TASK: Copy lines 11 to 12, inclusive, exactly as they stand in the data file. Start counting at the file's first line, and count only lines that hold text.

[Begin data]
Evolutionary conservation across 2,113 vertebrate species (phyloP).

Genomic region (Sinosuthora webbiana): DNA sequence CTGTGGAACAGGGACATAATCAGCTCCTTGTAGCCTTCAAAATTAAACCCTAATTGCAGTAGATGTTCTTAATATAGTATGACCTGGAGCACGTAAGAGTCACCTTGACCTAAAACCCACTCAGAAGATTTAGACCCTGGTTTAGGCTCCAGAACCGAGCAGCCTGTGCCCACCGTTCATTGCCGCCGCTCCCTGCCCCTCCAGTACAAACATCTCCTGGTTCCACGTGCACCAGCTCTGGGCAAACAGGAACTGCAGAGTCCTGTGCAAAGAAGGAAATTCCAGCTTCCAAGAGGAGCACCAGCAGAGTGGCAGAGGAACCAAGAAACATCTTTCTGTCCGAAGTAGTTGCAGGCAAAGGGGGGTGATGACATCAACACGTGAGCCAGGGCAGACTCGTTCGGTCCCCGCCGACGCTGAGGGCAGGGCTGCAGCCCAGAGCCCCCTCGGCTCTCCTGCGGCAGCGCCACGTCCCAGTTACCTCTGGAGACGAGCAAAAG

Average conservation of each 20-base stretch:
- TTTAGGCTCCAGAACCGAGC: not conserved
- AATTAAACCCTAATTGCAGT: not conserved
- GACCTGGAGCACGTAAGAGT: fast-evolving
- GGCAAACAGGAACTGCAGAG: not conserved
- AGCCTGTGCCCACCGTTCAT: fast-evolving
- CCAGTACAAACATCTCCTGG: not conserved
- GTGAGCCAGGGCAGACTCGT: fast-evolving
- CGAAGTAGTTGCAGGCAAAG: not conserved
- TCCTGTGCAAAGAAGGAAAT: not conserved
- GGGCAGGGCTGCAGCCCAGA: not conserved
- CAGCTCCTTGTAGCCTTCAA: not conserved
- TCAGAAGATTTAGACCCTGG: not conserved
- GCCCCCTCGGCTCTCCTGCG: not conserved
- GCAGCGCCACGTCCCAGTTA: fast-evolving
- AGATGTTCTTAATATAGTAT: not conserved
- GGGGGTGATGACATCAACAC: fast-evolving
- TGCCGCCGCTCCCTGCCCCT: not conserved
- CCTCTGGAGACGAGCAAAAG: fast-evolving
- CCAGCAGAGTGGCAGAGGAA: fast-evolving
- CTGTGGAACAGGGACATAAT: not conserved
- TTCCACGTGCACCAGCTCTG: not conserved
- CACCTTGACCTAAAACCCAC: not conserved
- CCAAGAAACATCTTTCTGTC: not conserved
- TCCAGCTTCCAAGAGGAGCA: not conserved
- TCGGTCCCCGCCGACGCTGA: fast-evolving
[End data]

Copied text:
- CGAAGTAGTTGCAGGCAAAG: not conserved
- TCCTGTGCAAAGAAGGAAAT: not conserved